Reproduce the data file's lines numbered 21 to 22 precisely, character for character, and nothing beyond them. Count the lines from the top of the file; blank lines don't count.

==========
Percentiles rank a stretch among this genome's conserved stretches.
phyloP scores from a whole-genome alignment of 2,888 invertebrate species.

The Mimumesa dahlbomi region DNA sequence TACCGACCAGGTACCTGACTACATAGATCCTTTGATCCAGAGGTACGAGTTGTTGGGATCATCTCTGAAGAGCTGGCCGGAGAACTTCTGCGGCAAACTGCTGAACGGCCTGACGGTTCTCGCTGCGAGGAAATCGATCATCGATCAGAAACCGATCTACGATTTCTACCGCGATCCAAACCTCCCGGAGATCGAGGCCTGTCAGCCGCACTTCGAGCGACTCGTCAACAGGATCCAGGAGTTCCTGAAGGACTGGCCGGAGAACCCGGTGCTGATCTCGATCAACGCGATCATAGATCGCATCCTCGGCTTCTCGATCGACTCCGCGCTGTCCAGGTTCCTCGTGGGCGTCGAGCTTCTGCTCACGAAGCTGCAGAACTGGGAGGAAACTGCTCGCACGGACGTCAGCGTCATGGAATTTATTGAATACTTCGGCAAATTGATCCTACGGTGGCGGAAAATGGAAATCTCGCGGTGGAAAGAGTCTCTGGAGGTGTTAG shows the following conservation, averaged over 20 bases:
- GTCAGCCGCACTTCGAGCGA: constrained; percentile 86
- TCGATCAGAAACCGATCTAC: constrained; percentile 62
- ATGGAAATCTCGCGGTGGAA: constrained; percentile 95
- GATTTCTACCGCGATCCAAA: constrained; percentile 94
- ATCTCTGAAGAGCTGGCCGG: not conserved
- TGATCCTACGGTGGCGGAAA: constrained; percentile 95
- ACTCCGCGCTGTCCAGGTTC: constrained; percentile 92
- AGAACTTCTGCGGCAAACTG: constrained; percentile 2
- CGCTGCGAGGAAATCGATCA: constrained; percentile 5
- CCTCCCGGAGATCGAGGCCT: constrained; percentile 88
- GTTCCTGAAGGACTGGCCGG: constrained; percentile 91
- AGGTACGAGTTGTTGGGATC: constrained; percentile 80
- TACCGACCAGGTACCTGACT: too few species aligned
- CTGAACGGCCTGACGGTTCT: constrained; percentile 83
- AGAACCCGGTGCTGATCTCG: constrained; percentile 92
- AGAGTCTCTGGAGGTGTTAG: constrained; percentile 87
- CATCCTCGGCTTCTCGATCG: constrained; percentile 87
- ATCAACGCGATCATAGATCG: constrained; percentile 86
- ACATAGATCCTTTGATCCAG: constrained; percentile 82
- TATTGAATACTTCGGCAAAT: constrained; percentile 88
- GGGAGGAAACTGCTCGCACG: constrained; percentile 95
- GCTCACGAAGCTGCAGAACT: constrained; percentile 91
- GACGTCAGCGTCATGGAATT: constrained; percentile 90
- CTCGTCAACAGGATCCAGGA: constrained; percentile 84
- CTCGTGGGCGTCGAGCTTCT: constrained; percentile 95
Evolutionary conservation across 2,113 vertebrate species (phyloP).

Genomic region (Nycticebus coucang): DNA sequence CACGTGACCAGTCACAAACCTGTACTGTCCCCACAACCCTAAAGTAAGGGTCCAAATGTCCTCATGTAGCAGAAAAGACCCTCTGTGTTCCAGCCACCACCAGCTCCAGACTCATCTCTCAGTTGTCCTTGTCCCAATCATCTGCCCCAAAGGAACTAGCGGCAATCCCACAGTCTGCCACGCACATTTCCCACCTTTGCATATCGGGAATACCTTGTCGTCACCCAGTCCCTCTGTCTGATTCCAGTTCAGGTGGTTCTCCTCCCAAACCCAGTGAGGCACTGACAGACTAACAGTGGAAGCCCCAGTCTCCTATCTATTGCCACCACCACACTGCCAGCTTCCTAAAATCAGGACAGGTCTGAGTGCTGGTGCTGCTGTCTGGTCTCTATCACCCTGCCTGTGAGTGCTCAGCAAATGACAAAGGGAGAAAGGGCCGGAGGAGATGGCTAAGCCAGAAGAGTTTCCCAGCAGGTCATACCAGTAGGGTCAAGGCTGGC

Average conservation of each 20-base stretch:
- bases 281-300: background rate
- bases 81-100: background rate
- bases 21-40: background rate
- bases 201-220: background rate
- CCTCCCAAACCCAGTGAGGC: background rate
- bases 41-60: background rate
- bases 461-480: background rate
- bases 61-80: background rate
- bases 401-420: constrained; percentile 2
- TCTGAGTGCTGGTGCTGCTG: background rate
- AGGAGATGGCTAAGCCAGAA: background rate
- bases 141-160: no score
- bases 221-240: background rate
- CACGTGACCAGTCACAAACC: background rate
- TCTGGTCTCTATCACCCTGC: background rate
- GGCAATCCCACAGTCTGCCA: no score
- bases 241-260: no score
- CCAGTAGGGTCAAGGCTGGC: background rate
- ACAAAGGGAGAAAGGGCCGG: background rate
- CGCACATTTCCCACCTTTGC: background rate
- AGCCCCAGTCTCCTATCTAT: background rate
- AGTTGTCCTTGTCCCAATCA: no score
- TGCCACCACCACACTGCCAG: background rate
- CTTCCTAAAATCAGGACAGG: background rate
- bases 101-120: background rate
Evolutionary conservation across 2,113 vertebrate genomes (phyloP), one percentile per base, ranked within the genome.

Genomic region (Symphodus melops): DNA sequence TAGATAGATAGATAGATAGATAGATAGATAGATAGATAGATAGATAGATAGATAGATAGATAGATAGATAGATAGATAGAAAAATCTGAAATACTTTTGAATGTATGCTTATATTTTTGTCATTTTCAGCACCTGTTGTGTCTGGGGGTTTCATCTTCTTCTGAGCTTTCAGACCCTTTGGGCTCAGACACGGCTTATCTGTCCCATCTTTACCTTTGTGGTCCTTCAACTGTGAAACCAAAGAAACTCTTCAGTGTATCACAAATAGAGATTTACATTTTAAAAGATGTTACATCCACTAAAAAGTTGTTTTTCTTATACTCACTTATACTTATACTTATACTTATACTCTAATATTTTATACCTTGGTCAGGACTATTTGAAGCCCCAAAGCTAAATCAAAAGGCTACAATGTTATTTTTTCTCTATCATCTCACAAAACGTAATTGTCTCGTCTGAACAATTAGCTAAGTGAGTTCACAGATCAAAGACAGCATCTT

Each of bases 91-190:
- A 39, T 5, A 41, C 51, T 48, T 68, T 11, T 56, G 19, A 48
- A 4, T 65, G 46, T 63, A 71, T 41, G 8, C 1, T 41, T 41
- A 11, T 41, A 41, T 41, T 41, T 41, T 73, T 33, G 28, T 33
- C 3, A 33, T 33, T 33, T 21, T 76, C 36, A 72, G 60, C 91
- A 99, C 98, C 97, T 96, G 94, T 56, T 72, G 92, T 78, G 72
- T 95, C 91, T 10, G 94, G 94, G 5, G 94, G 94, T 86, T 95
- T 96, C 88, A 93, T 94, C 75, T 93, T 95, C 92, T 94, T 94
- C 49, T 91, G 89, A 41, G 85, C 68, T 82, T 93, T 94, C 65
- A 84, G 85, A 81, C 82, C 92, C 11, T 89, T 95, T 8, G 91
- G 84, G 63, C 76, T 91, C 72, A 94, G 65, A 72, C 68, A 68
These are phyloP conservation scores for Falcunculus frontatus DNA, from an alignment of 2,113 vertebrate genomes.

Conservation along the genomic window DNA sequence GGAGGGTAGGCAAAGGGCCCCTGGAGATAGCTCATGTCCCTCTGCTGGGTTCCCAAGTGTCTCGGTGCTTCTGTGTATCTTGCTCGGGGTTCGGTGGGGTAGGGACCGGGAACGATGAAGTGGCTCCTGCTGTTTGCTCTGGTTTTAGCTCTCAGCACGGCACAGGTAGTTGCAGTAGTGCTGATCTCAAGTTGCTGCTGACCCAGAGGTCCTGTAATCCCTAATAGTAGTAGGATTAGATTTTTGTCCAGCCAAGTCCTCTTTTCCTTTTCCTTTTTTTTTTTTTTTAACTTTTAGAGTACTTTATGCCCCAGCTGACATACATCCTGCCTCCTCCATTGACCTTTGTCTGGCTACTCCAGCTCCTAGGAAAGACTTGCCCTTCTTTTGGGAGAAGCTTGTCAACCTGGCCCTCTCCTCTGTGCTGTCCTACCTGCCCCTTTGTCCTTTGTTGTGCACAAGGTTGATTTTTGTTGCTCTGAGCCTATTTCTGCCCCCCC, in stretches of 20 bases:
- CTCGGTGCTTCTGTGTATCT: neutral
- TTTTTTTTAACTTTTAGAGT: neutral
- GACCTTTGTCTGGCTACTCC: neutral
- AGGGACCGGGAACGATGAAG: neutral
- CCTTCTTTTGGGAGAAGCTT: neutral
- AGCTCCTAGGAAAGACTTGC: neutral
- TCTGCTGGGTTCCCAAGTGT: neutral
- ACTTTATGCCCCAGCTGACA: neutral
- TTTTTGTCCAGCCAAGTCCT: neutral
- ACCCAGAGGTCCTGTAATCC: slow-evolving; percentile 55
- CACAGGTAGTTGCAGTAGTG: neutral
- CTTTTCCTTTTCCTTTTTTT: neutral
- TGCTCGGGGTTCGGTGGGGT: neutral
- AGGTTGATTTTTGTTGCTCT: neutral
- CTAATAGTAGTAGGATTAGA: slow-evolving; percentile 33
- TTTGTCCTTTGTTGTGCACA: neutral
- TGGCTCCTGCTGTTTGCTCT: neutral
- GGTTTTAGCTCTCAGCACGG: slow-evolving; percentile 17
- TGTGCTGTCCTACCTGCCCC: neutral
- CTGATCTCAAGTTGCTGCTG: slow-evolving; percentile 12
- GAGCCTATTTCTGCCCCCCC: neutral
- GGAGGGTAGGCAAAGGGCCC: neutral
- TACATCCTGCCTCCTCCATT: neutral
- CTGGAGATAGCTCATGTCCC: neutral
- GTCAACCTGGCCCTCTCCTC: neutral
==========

- ATCAACGCGATCATAGATCG: constrained; percentile 86
- ACATAGATCCTTTGATCCAG: constrained; percentile 82